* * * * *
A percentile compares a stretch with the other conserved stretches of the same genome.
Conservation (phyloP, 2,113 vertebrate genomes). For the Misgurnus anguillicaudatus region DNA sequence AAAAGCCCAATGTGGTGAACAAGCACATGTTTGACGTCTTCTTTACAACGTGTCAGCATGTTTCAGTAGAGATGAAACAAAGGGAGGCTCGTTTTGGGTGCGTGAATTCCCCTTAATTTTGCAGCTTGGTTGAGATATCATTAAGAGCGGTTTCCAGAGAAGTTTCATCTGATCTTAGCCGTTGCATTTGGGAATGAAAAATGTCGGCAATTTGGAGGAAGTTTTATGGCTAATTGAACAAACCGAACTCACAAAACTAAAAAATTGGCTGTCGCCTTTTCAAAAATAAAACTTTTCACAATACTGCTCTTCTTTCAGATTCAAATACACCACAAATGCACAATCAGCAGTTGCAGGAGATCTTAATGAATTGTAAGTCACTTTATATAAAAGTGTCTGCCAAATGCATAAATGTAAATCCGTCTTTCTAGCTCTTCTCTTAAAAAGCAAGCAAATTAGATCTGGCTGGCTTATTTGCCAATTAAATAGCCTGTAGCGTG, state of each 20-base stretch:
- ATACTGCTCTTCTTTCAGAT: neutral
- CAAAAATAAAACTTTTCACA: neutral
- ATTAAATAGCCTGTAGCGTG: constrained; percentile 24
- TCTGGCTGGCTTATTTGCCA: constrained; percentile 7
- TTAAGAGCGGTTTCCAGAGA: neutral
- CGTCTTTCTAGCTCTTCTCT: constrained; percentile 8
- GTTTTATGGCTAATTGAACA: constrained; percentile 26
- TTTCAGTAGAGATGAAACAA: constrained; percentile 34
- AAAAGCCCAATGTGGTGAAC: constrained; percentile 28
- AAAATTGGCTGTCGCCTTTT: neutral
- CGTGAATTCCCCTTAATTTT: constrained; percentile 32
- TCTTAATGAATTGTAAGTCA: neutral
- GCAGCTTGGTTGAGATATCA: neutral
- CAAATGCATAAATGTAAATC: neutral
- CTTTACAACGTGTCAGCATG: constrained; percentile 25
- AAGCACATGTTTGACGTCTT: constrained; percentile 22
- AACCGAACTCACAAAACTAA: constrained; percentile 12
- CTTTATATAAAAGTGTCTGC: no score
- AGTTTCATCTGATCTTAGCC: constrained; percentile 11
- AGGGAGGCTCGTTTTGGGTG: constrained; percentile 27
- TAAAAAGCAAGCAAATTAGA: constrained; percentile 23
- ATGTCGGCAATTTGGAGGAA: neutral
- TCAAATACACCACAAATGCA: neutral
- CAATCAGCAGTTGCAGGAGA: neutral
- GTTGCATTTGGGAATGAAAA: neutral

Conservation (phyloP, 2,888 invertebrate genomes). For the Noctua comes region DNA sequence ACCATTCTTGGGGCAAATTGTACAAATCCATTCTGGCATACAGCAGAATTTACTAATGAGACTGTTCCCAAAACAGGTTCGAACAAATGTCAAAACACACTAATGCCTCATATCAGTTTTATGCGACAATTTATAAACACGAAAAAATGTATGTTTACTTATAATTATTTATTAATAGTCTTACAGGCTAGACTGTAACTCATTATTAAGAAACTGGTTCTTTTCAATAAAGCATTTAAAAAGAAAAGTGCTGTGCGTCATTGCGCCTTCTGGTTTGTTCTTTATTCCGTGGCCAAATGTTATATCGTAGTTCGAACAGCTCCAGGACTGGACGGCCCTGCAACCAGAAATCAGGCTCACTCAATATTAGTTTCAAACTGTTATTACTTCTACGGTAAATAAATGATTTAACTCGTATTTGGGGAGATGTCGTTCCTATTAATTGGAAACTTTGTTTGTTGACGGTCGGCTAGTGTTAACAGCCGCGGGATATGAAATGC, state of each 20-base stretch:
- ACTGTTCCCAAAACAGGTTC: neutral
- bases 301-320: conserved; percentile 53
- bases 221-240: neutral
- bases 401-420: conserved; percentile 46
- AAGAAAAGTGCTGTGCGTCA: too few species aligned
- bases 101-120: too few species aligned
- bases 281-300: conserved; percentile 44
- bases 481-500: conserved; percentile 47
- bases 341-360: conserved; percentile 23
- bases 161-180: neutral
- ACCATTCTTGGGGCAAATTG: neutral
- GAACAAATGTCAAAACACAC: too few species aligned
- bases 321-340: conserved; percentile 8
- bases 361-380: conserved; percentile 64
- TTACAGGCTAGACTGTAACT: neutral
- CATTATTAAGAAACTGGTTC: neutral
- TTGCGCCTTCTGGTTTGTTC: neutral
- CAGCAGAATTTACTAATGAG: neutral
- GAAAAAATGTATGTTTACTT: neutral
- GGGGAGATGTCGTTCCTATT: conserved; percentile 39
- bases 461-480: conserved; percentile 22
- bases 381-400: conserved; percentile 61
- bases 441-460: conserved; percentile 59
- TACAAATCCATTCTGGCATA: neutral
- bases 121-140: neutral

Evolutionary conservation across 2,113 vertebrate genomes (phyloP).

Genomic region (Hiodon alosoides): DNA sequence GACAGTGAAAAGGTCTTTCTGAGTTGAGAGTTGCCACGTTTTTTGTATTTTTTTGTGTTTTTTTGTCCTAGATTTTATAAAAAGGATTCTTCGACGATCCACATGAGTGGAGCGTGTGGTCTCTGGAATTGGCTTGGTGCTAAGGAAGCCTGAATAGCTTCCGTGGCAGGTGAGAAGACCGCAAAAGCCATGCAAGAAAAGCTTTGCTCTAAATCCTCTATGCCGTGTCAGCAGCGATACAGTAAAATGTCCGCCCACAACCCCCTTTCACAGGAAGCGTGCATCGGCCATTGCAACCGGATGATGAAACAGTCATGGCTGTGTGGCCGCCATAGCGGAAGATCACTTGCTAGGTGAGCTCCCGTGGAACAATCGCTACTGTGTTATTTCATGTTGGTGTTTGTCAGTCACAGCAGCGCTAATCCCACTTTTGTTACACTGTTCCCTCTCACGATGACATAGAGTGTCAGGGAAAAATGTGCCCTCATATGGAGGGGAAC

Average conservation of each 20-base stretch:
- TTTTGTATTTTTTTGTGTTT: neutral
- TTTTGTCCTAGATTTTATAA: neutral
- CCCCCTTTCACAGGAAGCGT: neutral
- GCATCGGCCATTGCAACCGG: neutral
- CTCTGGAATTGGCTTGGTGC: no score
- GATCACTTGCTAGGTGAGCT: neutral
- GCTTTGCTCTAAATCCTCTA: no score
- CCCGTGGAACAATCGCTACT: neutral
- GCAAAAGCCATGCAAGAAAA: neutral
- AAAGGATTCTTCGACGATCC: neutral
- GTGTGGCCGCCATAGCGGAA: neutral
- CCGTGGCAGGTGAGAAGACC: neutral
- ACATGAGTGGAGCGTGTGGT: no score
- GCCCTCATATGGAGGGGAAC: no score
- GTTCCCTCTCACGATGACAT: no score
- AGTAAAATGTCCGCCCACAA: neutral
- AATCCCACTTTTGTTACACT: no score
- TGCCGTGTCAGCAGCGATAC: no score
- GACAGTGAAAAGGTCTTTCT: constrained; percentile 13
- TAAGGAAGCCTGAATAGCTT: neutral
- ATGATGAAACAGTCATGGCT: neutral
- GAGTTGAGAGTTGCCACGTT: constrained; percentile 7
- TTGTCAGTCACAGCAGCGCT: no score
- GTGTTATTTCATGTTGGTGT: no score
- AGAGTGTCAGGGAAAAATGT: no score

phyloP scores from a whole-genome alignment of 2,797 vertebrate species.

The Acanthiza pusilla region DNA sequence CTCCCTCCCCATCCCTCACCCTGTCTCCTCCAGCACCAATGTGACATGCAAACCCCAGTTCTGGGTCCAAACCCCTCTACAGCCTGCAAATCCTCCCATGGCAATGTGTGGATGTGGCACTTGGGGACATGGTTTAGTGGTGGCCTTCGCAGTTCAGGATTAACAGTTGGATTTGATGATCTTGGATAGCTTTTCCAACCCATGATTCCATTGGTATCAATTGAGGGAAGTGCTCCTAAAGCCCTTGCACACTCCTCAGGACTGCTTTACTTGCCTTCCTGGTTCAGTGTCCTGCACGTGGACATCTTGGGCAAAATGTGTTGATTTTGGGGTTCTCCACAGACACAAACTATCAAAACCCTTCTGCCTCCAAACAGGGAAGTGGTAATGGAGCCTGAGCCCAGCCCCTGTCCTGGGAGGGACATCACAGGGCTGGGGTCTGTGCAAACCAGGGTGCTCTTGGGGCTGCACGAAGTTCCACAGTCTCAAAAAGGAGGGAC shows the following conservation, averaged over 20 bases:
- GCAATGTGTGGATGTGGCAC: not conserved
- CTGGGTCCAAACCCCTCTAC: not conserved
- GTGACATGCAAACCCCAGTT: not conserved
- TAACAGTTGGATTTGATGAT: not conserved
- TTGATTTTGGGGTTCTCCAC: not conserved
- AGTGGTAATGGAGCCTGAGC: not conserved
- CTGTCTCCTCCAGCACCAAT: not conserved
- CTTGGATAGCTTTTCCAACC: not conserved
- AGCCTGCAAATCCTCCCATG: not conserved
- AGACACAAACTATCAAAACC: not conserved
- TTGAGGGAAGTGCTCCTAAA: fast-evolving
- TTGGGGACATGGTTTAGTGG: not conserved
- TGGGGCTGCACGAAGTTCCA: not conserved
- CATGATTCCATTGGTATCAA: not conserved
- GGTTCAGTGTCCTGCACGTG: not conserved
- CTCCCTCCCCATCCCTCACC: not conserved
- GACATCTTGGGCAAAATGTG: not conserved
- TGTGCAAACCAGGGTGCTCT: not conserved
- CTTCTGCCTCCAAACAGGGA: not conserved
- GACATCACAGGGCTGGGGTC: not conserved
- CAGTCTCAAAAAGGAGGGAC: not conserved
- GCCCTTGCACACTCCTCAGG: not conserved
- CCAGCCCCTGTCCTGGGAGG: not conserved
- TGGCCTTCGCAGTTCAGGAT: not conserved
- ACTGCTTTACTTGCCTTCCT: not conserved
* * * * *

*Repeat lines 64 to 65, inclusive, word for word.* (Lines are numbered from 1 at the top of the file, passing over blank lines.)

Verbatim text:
- CCCGTGGAACAATCGCTACT: neutral
- GCAAAAGCCATGCAAGAAAA: neutral